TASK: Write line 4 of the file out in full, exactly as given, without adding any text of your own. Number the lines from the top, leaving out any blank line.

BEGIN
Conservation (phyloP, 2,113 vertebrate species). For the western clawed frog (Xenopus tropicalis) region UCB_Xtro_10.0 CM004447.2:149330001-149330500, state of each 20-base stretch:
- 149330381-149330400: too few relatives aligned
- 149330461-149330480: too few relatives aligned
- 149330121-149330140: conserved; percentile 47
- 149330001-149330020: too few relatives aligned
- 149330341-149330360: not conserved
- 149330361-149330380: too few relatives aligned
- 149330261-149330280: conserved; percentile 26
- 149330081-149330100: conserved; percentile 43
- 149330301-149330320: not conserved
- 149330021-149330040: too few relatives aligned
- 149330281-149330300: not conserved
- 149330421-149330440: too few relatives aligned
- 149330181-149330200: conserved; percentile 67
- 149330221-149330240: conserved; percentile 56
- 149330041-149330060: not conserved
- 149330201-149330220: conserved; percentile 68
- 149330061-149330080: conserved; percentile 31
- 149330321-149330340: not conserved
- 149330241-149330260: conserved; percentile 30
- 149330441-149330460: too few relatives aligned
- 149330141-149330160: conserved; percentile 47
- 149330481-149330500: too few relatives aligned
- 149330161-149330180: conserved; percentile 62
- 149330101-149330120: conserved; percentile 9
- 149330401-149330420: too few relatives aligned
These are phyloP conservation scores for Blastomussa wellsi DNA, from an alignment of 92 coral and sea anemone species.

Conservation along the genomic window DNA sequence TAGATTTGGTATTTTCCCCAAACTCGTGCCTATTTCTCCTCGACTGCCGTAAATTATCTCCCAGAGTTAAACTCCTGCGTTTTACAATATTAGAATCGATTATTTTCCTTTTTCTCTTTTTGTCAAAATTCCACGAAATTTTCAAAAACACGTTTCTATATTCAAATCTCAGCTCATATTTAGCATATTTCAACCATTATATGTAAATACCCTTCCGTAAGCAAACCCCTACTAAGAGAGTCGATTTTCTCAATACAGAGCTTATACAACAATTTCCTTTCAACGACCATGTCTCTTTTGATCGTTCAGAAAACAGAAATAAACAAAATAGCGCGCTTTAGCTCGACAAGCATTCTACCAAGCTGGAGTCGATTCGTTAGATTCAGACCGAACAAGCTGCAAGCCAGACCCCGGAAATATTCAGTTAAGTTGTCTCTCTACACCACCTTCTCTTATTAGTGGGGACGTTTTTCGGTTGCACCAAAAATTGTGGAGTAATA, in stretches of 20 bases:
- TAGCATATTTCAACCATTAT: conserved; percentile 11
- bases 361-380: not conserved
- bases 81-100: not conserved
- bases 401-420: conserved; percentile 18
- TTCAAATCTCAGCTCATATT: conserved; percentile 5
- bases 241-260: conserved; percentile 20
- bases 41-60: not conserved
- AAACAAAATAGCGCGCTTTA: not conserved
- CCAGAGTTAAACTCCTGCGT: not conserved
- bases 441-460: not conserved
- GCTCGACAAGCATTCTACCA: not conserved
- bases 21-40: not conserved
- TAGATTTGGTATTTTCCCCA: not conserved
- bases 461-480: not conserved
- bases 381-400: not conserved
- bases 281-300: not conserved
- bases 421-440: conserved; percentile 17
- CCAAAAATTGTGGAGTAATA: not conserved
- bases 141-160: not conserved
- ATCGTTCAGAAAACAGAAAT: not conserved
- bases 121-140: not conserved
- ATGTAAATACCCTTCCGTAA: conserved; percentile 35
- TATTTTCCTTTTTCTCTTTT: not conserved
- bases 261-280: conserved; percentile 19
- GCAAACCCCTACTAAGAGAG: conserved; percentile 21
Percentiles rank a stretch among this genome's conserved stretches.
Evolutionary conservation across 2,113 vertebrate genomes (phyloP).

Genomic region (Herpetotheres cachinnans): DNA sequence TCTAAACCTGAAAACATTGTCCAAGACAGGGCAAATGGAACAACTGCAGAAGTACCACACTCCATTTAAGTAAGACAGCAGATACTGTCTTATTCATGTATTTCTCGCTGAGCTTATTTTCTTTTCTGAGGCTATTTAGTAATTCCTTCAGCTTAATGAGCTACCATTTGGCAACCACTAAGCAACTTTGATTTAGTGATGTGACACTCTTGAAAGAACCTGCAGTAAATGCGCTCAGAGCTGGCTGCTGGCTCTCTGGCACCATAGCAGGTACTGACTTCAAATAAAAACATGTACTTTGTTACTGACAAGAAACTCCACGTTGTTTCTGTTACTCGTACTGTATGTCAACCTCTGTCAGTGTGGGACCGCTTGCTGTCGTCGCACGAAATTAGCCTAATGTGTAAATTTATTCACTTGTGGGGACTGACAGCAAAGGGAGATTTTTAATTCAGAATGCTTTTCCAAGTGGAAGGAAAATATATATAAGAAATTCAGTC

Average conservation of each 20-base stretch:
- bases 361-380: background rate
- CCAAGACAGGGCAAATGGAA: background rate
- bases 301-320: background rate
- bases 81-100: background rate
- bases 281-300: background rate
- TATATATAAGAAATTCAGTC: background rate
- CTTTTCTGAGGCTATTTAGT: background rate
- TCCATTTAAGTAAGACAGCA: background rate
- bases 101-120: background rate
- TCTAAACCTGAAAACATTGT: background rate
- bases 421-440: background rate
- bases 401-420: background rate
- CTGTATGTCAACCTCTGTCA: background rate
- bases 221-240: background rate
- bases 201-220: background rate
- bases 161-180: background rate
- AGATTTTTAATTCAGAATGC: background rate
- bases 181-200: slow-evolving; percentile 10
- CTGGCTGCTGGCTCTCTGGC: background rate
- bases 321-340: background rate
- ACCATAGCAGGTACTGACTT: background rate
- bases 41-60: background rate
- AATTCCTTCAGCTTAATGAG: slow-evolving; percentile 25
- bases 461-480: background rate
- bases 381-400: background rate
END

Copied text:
- 149330121-149330140: conserved; percentile 47